Yikes, that’s exciting.
And whilst I think that, thanks to its marketing campaign, Rift is placing itself firmly in the “Ultimate Refinement Of This Generation” camp rather than “Herald Of The Next Generation” spearhead (that’s what happens when you keep saying you’re much better than the other guy. Sorry. Try saying that you’re just *that* good, standing by yourself. You’d probably get my money then. Oh, who am I kidding; you *would* get my money then), I can’t help getting excited by all this rift malarkey.
Rifts opening, monsties barging through, taking over an area, and having to be forcibly removed? That’s just pure gaming jam, that is. That’s “to be spread on toast, thickly” levels of nice. In fact, it’s so nice it’s noice.
It makes the world feel like a world; what was supposed to make poor, doomed Horizons such a great game (Horizons is one of the few games that I wish had lived up to all of its aspirations. It would have been so wonderful) was a changing game world, where player actions made a difference to the landscape.
Anything that aids immersion is good, in my book. A more interesting world to game in, one that changes due to player action, is something that really makes me excited. The Secret World’s attention to detail, with The Test (I’ve taken it twice now, and came up Templar both times. There is a part of me that is vaguely worried that I’m becoming increasingly reactionary as I grow older) the Kingsmouth website, and even the zombie invasion of Kingsmouth trailer all serves to make the game world more immersive, and therefore compelling.
Suddenly the revamped levelling experience, the comparatively heavy use of cutscenes, and the nifty use of phasing seems less exciting than it used to. Of course, it’s always hard for something that exists, that is currently available and has been experienced, to compare favourably with the fevered wish-dreams of this particular geek. Of course a game in development is going to be amazing; they all are, especially when viewed through a Greener-Grass Filter.
But I can’t help wondering if Cataclysm is the last time that World of Warcraft will be the big fella; the one everyone looks to when an opinion is needed. It’s hardly surprising, seeing as it’s now six years old. I’m pretty sure that in MMO years, that’s older than most pyramids.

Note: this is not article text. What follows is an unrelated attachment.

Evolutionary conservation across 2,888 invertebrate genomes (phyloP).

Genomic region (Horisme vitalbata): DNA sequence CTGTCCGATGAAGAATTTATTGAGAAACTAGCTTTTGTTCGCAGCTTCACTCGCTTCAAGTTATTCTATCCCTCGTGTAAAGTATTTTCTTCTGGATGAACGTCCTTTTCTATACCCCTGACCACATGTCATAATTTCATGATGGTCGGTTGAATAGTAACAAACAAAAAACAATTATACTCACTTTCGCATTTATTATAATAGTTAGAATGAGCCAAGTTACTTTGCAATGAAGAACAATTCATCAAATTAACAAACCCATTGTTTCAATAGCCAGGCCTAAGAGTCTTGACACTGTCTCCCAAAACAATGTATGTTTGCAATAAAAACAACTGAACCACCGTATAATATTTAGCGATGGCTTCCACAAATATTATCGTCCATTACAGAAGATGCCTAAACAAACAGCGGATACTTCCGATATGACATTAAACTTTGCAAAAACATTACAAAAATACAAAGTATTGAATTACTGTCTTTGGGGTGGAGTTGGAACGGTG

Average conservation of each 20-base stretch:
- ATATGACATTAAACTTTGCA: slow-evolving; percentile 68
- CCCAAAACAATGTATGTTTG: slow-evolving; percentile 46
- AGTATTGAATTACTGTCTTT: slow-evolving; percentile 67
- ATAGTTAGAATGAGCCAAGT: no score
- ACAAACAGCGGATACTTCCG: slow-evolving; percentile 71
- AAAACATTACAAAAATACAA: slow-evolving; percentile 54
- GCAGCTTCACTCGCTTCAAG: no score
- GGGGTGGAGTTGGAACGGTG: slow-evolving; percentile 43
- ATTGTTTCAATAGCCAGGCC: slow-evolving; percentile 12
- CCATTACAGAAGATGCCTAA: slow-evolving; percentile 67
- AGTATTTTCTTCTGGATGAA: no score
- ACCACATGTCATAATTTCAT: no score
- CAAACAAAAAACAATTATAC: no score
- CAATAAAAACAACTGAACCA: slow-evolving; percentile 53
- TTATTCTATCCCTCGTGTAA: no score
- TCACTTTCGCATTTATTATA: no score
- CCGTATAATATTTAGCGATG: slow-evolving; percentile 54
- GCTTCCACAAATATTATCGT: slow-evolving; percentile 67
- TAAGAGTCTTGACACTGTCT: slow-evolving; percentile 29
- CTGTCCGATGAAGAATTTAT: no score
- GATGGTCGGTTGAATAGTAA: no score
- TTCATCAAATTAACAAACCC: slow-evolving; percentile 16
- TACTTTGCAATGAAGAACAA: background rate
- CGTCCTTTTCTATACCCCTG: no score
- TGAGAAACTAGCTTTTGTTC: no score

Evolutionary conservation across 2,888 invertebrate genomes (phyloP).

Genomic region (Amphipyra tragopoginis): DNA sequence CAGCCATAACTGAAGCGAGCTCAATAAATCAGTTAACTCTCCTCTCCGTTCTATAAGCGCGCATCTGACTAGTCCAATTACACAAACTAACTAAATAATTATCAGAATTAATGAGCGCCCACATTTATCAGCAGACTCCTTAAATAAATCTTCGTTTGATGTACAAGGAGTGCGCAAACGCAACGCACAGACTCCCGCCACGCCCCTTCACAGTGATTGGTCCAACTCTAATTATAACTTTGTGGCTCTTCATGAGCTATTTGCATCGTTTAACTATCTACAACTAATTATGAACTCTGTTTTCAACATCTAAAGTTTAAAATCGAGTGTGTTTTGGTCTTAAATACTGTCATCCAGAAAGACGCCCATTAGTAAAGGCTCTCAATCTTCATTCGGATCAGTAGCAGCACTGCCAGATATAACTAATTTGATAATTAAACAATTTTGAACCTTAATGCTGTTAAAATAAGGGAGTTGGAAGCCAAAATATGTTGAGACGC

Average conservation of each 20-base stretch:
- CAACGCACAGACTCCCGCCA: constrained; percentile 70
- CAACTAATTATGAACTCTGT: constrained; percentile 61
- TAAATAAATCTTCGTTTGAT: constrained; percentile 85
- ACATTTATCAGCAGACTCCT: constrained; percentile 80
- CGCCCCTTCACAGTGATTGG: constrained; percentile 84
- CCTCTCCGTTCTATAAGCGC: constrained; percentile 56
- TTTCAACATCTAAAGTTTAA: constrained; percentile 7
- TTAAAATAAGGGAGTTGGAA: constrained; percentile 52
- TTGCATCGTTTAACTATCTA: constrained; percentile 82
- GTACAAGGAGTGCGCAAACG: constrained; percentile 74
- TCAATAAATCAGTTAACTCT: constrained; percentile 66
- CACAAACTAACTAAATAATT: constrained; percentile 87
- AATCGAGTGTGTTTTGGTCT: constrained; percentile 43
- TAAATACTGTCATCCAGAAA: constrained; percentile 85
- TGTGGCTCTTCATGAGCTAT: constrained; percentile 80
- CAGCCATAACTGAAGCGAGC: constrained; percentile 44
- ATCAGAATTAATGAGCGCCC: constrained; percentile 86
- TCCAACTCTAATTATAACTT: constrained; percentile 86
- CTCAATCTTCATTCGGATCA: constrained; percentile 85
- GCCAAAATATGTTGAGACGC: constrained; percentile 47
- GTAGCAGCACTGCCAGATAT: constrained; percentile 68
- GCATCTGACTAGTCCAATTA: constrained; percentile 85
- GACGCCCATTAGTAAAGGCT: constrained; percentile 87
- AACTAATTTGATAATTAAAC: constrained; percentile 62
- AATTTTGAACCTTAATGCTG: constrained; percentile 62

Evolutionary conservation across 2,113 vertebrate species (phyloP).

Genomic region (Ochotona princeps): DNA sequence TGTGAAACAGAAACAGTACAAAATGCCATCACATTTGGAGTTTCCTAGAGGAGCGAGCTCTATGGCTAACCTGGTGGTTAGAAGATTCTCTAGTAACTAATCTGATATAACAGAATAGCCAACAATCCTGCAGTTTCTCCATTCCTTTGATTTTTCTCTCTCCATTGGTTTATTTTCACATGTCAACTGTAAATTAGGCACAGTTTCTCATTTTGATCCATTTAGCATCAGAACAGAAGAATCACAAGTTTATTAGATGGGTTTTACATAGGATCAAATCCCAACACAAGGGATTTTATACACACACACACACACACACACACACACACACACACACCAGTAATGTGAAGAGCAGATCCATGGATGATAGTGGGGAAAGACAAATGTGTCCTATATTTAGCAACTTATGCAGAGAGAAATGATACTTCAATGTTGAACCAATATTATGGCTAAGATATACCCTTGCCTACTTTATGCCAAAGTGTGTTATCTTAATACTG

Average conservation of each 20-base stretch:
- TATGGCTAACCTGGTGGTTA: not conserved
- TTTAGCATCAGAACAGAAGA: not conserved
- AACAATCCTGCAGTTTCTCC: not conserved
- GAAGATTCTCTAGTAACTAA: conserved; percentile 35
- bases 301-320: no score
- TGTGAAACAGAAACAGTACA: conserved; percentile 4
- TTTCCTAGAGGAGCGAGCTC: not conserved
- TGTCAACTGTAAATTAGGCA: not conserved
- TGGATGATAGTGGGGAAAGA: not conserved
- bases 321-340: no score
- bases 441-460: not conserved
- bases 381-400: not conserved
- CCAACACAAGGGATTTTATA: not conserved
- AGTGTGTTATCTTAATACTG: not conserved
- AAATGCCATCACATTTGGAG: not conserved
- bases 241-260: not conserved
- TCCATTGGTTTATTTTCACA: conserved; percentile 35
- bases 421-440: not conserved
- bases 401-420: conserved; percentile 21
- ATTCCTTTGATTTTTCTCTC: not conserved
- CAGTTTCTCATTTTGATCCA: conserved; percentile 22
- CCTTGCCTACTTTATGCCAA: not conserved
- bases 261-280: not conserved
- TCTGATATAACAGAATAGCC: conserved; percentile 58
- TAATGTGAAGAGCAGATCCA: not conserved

And seeing as World of Warcraft is very much of *this* generation of MMOs, it’s hard for it to be a part of the *next* generation as well. The way that the game has been put together would make it hard to modify into the all-singing, all-dancing promises of dynamic worlds with dynamic events; it would probably be easier to just create a new game. Quite possibly with a working title of something like, oh, I don’t know… “Titan”?
Add in the seductive promises of enhanced story-telling (in a fourth pillar stylee), and it’s highly likely that, in a year or so’s time, we’ll be looking at World of Warcraft in the same way that we looked at the original Everquest shortly after Azeroth opened its doors:
As a bit tired, old fashioned, and worn around the edges; like those grand old fleapit cinemas filled with faded glory that we all abandoned shortly after the new multi-plex cinemas started appearing.
It’s a shame, but it’s also part of the natural order of things. Old games get replaced with new games, in some sort of electronic evolutionary chain. World of Warcraft will most likely be at least seven years old before all these shiny new temptresses sashay onto the shelves anyway, so there’s plenty of time to enjoy what World of Warcraft does best.